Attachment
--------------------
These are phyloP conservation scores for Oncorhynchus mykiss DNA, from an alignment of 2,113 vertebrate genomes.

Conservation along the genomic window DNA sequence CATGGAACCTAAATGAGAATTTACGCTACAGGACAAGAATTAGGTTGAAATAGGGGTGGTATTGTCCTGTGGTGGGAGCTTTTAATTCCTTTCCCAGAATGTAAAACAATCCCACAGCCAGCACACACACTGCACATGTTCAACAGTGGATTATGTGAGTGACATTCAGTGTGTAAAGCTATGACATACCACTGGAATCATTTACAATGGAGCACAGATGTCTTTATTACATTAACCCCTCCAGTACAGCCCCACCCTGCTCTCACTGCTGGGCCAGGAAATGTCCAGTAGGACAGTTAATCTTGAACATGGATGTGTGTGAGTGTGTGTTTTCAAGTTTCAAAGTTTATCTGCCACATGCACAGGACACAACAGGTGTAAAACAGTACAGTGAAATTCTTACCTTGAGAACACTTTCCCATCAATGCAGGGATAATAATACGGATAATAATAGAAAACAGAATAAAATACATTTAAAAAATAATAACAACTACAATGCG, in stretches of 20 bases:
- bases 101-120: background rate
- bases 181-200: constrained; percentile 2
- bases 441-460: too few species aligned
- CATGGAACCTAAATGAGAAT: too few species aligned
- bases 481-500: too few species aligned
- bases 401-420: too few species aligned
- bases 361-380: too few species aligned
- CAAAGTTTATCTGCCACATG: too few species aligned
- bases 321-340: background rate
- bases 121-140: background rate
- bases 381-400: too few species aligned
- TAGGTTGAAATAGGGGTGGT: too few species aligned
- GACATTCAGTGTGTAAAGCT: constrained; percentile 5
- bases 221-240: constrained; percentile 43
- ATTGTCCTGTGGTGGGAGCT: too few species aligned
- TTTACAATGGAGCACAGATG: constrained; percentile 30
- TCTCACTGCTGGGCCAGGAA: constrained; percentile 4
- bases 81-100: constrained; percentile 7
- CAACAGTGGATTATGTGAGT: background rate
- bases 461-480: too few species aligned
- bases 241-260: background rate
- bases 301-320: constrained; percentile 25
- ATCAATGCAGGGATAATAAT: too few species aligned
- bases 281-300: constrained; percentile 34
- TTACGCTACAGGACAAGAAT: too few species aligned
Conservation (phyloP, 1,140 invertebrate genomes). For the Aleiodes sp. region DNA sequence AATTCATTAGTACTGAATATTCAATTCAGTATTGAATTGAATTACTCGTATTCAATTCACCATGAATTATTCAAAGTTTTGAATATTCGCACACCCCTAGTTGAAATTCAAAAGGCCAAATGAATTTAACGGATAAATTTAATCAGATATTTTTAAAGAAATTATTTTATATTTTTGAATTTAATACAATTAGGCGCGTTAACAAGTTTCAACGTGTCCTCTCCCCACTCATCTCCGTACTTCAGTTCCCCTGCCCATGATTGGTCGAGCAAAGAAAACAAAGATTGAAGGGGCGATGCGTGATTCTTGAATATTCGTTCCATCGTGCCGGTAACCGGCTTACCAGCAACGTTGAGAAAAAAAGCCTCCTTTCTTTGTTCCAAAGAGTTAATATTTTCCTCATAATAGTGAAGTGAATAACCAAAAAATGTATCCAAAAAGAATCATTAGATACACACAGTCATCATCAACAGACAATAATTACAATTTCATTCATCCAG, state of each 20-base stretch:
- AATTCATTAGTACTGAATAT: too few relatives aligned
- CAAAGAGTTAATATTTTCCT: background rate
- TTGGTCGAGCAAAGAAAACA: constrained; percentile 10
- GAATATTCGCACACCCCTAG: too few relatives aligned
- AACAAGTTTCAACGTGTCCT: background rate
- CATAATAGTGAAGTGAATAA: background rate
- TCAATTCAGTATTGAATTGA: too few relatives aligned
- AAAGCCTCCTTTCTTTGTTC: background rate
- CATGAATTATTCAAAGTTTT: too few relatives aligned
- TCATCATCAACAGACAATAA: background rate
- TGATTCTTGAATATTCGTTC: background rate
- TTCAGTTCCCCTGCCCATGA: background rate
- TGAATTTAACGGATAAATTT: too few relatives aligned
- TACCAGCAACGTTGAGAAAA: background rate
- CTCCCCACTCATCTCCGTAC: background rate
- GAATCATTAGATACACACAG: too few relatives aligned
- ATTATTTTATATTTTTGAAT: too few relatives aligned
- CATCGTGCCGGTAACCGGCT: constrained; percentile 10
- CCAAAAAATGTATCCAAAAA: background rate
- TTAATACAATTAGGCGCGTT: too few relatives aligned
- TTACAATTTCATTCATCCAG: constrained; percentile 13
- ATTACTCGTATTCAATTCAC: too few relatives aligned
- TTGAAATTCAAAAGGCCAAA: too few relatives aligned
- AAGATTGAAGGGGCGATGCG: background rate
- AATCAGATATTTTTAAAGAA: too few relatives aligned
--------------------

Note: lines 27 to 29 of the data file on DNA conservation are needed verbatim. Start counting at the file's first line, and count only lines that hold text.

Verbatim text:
- TTACGCTACAGGACAAGAAT: too few species aligned
Conservation (phyloP, 1,140 invertebrate genomes). For the Aleiodes sp. region DNA sequence AATTCATTAGTACTGAATATTCAATTCAGTATTGAATTGAATTACTCGTATTCAATTCACCATGAATTATTCAAAGTTTTGAATATTCGCACACCCCTAGTTGAAATTCAAAAGGCCAAATGAATTTAACGGATAAATTTAATCAGATATTTTTAAAGAAATTATTTTATATTTTTGAATTTAATACAATTAGGCGCGTTAACAAGTTTCAACGTGTCCTCTCCCCACTCATCTCCGTACTTCAGTTCCCCTGCCCATGATTGGTCGAGCAAAGAAAACAAAGATTGAAGGGGCGATGCGTGATTCTTGAATATTCGTTCCATCGTGCCGGTAACCGGCTTACCAGCAACGTTGAGAAAAAAAGCCTCCTTTCTTTGTTCCAAAGAGTTAATATTTTCCTCATAATAGTGAAGTGAATAACCAAAAAATGTATCCAAAAAGAATCATTAGATACACACAGTCATCATCAACAGACAATAATTACAATTTCATTCATCCAG, state of each 20-base stretch:
- AATTCATTAGTACTGAATAT: too few relatives aligned